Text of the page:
Dancing in the Sky: Sandhill Cranes in Flight

Dancing in the Sky: Sandhill Cranes in Flight

Dancing in the Sky: Sandhill Cranes in Flight

“Birds of the same feather flock together.”

This image accurately portrays the saying. Just look at those awesome sand cranes flying in formation!

It’s not that difficult to get shots of flocks of birds flying together in this part of the country; but to find them flying in such a formation, it was too cool for me not to take a photo.

The Sandhill Cranes you see in the photo are preparing to fly to another part of the world as it’s the time of the year they usually migrate.

Cranes can be heard from long distances away, making a clickity and bugling call. In fact, their calls have become popular due to the trumpeting sound and unique tone that when you hear it, you can’t help but distinguish the one making a call is a Sandhill Crane.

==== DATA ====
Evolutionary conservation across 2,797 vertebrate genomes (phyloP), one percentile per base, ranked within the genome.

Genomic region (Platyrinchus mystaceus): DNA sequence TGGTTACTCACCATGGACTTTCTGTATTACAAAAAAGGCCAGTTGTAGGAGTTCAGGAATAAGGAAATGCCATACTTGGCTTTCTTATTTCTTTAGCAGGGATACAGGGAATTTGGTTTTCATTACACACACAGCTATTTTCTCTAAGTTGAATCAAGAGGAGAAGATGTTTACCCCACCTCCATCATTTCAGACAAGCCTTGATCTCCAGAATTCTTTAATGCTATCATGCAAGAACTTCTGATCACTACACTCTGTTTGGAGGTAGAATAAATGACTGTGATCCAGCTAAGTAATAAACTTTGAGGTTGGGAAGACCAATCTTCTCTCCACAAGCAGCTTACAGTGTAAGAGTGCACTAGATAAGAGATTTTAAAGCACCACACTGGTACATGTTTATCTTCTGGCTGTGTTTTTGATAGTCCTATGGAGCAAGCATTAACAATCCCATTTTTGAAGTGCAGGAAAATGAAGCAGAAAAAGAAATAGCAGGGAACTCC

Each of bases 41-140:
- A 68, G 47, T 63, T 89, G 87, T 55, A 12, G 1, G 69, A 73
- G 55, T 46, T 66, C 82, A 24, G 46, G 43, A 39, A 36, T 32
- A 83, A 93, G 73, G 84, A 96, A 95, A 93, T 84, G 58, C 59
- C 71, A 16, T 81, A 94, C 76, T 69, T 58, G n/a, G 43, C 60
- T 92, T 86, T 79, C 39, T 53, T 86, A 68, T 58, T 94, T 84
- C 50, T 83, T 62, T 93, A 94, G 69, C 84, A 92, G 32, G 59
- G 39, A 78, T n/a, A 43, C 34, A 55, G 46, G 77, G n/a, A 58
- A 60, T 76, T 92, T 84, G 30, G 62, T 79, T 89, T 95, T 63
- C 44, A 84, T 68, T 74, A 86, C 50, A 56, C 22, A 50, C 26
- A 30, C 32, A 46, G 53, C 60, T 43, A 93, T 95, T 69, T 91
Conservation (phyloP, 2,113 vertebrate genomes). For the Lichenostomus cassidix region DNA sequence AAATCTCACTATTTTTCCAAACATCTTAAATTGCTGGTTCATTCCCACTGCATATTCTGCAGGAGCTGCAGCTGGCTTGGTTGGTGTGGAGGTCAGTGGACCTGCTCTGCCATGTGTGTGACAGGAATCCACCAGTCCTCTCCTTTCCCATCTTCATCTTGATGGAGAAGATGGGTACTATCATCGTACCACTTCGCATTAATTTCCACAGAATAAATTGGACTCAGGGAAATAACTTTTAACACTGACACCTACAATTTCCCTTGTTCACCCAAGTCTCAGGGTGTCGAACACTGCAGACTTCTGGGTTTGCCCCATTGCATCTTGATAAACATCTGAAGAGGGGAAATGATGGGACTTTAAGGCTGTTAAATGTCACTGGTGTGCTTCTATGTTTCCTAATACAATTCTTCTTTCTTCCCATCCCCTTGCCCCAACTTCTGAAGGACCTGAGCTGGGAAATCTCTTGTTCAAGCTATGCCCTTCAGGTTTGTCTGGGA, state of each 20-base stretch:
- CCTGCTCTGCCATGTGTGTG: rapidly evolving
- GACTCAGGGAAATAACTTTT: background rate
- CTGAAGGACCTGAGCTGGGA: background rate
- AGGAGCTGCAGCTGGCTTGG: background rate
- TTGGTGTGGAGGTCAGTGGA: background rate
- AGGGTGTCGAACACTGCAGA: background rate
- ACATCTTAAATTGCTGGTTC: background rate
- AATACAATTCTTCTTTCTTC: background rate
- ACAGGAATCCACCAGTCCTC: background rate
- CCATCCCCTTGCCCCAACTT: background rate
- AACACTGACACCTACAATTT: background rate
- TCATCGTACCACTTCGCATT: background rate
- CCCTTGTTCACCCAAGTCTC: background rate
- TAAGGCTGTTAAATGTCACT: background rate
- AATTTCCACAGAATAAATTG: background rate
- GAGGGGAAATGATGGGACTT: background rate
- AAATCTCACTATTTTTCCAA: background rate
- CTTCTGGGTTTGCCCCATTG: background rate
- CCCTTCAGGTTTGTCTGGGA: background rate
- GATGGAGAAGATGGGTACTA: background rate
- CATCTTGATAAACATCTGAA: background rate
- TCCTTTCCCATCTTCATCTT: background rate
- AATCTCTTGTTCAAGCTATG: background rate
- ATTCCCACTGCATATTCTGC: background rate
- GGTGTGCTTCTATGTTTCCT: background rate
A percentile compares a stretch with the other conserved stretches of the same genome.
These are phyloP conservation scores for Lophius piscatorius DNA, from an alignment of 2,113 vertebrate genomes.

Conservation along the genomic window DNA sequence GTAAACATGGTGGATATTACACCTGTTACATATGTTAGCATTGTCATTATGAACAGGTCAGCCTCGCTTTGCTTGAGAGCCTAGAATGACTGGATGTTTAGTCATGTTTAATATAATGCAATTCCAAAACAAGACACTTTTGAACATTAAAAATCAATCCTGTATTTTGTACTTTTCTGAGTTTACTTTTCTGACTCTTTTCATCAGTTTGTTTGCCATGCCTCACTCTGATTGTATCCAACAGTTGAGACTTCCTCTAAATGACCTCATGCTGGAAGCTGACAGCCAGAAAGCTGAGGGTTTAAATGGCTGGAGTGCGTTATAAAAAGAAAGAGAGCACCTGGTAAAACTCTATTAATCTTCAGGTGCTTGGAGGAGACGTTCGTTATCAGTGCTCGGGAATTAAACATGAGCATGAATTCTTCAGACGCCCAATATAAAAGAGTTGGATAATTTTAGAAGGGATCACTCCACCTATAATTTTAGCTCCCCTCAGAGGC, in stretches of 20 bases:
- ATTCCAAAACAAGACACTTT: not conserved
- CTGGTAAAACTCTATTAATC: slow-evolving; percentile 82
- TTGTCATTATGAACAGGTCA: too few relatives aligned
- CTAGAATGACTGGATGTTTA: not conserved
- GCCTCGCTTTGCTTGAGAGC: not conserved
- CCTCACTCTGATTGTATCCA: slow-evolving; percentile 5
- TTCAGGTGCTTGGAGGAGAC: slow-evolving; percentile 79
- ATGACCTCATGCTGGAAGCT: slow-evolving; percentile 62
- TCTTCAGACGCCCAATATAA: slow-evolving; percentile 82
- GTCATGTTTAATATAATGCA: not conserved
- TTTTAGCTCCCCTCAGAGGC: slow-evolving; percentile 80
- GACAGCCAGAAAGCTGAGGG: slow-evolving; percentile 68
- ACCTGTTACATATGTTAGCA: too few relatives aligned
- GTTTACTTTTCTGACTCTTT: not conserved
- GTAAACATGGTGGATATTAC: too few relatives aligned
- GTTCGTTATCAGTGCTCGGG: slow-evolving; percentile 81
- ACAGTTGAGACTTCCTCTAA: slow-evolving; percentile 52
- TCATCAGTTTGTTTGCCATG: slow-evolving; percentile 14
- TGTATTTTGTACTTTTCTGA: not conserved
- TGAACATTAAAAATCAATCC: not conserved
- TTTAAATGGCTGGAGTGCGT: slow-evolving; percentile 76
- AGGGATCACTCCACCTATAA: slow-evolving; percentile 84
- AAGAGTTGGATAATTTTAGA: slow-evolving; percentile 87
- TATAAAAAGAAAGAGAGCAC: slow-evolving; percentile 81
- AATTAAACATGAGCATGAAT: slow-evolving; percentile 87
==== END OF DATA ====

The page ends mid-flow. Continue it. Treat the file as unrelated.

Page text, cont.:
Aside from their captivating calls, Sandhill Cranes are also known for their impressive dancing skills. Courting cranes stretch their wings, pump their heads, bow, and leap into the air in a graceful and energetic dance. It’s a beautiful sight to see, especially during mating season.

The elegance of Sandhill Cranes has inspired people in cultures all over the world. They have been depicted in artwork, poetry, and literature for centuries.

Watching these birds reminds me of how we, as human beings, should learn to stick together more, overcoming our differences as we are, after all, birds of the same feather.

Unity is a concept that needs to stay with us no matter the generation. We’re all in this together.

And even if there are a few odd cranes in the bunch (just look at one of them not quite in sync pointing his wings down while the rest are up), it shouldn’t matter. We work together despite our differences in order to improve our society.

Just like how Sandhill Cranes have this kind of connection with one another, having genuine care for each other while flying, we people should all care more about the others in our flock.

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Dancing in the Sky: Sandhill Cranes in Flight Diagram